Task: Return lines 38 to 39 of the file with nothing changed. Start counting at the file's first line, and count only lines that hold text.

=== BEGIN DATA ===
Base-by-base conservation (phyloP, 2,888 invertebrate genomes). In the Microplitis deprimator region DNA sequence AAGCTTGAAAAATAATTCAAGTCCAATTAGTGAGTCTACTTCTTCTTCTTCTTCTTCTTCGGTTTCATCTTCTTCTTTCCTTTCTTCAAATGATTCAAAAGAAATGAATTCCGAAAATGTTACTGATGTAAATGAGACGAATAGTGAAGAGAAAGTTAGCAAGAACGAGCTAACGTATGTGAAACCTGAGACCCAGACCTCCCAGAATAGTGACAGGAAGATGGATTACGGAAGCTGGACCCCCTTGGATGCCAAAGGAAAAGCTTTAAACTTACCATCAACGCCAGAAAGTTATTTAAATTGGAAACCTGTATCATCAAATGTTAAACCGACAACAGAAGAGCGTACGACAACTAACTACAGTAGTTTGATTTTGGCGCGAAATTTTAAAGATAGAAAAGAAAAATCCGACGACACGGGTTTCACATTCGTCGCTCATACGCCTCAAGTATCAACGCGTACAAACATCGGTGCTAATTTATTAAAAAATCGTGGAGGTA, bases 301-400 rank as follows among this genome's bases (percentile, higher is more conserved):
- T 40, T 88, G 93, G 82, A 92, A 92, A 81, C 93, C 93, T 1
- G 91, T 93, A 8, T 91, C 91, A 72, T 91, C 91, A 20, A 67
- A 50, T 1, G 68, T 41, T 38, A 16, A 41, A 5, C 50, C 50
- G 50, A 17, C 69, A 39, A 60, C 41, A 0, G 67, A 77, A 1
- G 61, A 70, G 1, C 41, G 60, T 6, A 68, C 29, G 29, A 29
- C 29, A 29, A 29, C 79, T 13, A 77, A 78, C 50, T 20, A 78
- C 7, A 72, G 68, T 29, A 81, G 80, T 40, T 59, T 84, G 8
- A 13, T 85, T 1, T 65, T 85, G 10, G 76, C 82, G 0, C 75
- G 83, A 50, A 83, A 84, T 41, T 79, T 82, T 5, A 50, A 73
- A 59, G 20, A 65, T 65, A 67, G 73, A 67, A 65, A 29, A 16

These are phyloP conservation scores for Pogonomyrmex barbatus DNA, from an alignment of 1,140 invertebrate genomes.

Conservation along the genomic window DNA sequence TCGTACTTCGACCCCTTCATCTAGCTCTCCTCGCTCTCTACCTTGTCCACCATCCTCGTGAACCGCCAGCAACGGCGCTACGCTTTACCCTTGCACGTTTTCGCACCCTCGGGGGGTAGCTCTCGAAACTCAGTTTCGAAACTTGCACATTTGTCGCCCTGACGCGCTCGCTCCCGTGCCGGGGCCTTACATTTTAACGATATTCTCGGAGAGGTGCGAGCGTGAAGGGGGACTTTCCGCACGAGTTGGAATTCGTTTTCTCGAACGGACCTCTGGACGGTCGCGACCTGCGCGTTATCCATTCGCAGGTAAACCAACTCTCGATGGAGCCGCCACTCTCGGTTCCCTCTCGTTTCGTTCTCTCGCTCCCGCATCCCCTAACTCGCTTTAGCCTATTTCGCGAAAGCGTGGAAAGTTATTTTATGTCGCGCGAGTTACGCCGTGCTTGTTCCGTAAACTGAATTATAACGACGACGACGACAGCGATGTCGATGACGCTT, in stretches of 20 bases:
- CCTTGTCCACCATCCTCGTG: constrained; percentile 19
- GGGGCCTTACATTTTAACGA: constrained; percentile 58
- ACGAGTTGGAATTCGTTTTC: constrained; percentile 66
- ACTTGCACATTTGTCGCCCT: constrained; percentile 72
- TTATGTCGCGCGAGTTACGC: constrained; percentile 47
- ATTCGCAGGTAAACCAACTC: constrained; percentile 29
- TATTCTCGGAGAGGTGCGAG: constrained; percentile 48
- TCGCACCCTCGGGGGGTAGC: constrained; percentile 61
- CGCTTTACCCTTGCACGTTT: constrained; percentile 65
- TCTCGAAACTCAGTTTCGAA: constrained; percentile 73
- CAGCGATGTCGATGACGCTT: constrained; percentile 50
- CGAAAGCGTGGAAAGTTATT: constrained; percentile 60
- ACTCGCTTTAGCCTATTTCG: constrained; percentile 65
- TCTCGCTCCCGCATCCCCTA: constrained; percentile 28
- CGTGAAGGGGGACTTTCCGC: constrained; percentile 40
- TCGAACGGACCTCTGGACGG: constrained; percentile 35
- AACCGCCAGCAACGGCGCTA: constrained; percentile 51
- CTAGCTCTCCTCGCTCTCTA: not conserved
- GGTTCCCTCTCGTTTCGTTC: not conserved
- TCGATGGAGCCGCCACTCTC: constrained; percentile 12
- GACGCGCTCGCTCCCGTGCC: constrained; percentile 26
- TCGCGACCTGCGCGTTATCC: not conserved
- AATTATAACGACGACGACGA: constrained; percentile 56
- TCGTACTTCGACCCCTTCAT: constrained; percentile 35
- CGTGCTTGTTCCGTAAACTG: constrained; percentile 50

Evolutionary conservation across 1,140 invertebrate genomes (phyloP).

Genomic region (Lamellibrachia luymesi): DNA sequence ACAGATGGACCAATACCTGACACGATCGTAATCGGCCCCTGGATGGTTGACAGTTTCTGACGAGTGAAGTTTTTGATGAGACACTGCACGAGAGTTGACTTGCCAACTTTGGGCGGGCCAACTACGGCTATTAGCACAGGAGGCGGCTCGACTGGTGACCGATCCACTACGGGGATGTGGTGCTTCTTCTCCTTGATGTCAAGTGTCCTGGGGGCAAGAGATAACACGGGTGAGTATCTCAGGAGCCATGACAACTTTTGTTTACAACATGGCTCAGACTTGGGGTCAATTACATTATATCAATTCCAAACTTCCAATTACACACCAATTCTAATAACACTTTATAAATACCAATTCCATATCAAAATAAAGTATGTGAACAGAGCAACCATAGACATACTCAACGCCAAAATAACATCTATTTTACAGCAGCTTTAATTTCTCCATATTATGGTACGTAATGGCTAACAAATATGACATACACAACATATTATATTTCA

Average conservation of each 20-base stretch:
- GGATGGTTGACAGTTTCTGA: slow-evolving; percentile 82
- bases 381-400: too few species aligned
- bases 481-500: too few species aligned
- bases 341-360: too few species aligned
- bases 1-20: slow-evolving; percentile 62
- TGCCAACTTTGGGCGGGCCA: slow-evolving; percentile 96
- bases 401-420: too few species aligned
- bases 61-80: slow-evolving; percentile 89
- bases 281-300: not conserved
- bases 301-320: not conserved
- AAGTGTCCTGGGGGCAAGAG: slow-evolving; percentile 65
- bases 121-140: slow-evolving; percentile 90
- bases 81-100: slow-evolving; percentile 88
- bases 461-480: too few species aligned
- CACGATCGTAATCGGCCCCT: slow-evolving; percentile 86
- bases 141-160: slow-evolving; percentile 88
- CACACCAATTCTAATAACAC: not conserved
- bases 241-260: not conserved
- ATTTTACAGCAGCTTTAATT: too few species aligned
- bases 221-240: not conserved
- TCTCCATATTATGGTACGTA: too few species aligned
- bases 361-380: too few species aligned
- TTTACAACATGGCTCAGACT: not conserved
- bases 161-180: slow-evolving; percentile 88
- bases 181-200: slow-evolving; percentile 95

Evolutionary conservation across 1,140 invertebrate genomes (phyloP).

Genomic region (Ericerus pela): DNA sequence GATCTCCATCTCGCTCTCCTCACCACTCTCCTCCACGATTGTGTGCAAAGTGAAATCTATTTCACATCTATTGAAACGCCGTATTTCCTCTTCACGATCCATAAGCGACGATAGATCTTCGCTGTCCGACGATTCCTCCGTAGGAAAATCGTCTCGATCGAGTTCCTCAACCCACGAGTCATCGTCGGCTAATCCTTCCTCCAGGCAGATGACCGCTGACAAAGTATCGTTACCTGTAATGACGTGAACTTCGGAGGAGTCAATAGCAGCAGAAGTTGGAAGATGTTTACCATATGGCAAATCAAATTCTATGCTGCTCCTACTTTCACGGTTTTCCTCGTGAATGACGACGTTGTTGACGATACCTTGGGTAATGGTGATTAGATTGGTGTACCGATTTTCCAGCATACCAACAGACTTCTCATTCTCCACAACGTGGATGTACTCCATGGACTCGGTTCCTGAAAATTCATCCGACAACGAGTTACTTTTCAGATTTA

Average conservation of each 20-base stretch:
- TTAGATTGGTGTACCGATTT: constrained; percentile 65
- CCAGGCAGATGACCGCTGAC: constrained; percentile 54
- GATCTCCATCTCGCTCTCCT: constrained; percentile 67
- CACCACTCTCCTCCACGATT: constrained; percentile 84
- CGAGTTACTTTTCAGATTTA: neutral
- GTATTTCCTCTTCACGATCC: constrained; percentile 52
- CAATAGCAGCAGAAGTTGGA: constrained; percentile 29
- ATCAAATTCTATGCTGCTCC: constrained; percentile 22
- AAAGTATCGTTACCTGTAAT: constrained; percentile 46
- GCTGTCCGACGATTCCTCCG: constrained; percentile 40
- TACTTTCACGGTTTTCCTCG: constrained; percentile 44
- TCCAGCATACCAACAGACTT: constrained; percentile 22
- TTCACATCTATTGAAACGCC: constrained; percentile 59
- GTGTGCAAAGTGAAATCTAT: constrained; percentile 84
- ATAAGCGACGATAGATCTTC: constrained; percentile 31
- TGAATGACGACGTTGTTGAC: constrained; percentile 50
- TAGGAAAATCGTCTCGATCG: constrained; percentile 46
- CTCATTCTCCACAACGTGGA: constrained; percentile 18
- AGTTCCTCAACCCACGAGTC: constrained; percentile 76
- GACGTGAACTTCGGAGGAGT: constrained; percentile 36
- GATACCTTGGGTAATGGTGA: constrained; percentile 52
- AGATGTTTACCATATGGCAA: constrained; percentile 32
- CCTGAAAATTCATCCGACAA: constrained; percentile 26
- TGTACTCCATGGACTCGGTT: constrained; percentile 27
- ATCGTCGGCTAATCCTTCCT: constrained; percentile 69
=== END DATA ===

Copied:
- CGTGCTTGTTCCGTAAACTG: constrained; percentile 50

Evolutionary conservation across 1,140 invertebrate genomes (phyloP).